The Old Testament is rich with occasions when God speaks with humans. According to the book of Genesis, God spoke to Adam and Eve, he spoke to Noah, he spoke to Abraham. Abraham had a special relationship with God because he is called the first prophet and God's friend. (Genesis 1:28; 6:13; 18:16-21; 20:6-7)
Later on we find that God speaks to Moses, Samuel, David, Solomon and to a host of people who are called prophets. The word prophet means to be God's mouthpiece. The message the prophets had to speak from God, many times was not received well by the people. The Israelites persecuted and killed Isaiah; they asked Amos to go back to his place and stop prophesying, and Jeremiah tells God that he no longer wants to speak in His name because of the peoples' reaction. (Isaiah 6:1-13; Amos 7:10-16; Jeremiah 20:7-18)
We find out that God had spoken extensively to a person who lived outside of the Jewish territories – namely Job. In fact, for many people, the beginning chapter of the book and the last five chapters present some of the most fascinating detailed descriptions about the work of God in the universe and with the angelic orders. (Job 1, 38-42)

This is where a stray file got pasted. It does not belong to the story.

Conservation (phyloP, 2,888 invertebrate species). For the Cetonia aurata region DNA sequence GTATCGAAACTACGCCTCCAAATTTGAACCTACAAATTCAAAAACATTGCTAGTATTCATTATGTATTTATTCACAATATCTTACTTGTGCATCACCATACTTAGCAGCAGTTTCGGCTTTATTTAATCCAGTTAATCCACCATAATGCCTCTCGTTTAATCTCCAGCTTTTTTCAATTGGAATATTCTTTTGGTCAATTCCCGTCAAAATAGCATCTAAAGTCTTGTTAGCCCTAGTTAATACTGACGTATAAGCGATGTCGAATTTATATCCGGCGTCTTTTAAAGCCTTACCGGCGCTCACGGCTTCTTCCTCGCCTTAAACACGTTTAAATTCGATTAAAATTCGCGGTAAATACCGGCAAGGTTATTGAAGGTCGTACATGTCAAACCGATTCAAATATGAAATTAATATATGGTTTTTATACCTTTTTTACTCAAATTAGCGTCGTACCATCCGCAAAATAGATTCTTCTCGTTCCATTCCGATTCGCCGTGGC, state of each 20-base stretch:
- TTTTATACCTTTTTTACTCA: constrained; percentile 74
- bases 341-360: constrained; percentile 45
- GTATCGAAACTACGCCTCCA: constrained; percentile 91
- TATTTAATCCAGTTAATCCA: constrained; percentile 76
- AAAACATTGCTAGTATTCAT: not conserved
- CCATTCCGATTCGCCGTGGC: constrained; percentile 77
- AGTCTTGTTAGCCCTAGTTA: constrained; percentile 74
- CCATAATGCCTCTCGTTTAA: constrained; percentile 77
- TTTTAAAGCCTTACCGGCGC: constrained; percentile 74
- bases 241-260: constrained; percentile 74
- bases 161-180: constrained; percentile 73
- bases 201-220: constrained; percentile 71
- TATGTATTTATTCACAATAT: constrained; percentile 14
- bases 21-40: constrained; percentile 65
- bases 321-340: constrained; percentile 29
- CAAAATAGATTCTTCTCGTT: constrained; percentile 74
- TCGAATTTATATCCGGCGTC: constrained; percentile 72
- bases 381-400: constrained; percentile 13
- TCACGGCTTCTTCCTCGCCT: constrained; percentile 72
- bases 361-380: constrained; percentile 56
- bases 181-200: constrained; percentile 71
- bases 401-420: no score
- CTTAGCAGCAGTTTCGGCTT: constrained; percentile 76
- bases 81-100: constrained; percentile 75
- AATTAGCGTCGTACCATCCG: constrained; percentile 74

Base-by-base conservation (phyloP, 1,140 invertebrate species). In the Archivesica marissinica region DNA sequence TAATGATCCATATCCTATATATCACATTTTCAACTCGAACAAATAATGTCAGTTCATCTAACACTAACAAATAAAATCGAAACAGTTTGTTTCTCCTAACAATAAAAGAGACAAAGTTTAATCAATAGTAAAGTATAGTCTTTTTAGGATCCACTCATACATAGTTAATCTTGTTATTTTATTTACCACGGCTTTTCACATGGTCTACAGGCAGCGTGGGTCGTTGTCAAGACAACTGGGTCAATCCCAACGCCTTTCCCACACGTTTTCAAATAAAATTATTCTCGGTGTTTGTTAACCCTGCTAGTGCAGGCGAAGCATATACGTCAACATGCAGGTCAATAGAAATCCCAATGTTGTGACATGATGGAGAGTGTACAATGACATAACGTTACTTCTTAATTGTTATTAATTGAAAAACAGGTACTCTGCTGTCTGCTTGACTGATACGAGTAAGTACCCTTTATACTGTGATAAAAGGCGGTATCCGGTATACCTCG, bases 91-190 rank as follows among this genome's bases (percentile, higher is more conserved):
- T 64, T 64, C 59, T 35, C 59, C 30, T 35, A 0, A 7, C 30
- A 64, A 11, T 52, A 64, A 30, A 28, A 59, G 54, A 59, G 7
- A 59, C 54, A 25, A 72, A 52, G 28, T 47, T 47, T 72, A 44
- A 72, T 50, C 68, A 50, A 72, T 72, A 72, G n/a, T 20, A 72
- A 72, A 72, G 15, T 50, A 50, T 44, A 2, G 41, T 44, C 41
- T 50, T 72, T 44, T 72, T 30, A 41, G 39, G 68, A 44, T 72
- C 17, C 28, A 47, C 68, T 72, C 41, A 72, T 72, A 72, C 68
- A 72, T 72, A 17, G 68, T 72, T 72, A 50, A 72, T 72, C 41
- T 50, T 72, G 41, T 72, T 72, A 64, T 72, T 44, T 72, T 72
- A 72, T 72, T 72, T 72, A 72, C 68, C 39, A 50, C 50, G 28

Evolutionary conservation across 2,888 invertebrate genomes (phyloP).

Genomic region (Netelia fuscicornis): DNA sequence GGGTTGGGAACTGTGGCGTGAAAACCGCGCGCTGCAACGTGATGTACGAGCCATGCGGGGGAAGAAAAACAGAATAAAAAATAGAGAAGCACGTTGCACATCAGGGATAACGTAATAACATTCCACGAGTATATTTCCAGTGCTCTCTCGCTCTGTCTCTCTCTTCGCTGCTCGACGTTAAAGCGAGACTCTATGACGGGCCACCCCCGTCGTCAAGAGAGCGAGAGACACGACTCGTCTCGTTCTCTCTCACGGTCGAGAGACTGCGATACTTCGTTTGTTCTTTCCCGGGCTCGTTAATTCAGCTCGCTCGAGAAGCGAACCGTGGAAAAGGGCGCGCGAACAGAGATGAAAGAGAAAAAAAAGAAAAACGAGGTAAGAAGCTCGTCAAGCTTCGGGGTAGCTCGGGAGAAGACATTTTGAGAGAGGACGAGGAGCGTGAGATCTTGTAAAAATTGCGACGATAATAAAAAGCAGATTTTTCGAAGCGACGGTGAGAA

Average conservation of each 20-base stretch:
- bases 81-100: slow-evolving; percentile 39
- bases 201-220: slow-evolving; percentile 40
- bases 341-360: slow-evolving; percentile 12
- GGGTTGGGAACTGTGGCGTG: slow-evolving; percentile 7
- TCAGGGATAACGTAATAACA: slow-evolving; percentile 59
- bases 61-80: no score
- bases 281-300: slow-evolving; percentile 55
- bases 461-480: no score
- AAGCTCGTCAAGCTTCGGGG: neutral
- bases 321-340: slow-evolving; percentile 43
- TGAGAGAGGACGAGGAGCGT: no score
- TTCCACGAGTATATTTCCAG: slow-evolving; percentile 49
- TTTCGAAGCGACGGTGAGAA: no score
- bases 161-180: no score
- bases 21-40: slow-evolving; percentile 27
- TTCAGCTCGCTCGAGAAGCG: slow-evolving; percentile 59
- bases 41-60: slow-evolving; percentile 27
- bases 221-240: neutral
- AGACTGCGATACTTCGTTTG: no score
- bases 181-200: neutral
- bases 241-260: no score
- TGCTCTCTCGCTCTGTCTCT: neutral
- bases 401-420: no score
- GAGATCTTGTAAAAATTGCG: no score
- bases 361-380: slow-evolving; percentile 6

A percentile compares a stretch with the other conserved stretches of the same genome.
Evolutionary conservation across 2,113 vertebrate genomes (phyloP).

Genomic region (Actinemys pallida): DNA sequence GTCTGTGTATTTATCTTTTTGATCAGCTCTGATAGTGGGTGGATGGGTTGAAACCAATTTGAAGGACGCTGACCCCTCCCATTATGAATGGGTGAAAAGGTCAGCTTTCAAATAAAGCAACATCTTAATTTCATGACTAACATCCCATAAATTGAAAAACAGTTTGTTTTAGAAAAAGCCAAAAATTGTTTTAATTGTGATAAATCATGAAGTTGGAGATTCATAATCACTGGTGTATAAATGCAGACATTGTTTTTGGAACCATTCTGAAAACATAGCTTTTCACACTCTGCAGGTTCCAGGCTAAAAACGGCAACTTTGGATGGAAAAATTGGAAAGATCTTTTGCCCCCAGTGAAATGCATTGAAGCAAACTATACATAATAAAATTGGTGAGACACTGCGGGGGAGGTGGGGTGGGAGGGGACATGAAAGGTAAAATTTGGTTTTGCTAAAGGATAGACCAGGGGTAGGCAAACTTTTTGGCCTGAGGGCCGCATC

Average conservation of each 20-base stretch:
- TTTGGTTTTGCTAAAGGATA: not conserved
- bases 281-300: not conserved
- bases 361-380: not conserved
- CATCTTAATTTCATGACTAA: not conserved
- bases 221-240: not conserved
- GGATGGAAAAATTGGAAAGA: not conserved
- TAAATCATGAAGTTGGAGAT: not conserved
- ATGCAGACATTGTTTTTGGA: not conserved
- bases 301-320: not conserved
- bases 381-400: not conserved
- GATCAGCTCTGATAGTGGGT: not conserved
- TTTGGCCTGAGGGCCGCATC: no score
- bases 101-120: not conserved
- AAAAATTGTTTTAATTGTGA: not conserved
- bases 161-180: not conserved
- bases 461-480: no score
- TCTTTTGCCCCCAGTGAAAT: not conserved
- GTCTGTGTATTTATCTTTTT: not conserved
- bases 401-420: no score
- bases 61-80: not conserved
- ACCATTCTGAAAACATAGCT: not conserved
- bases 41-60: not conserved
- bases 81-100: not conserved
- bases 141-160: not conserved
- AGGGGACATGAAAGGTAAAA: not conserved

For many centuries, what God spoke was a part of the Jewish oral tradition. The Israelites could discuss the fact that God had appeared to their forefathers Abraham, Isaac and Jacob. It is during the time of Moses that we have the presentation of the written text. God writes the Ten Commandments and the future kings are asked to write for themselves a book of the law so that they would learn how to lead God's people. It is in this time that terms such as seers, prophets, scribes, and chroniclers become a part of the Jewish vocabulary. Moreover, a whole tribe is selected – the tribe of Levi – to be priests and to teach the nation of Israel the laws and the precepts of the Lord. The Psalms often extol the blessings that the Psalmists experience as they memorize the law of the Lord and live their lives based upon it.
However, it is in this time of direct revelation from God, that a danger comes on. It is called the false prophet. He is the person who speaks as though he has received a message from God, but who indeed is speaking in his own name. The test for the false prophet is to see if what he has prophesied came to be fulfilled. If the prophecy was not fulfilled or if other prophets declared him to be a false prophet, the punishment was very harsh – he would be stoned to death.
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By the time of Jesus Christ, we find out that he talks about the Scriptures being fulfilled. Already at the tender age of 12 Jesus Christ is familiar with the Scriptures and discusses them with the scribes and the Pharisees. Paul talks about Timothy having known the Scriptures from infancy and tells about himself studying with the well-known rabbi Gamaliel. (Luke 2:41-52; 2 Timothy 3:15)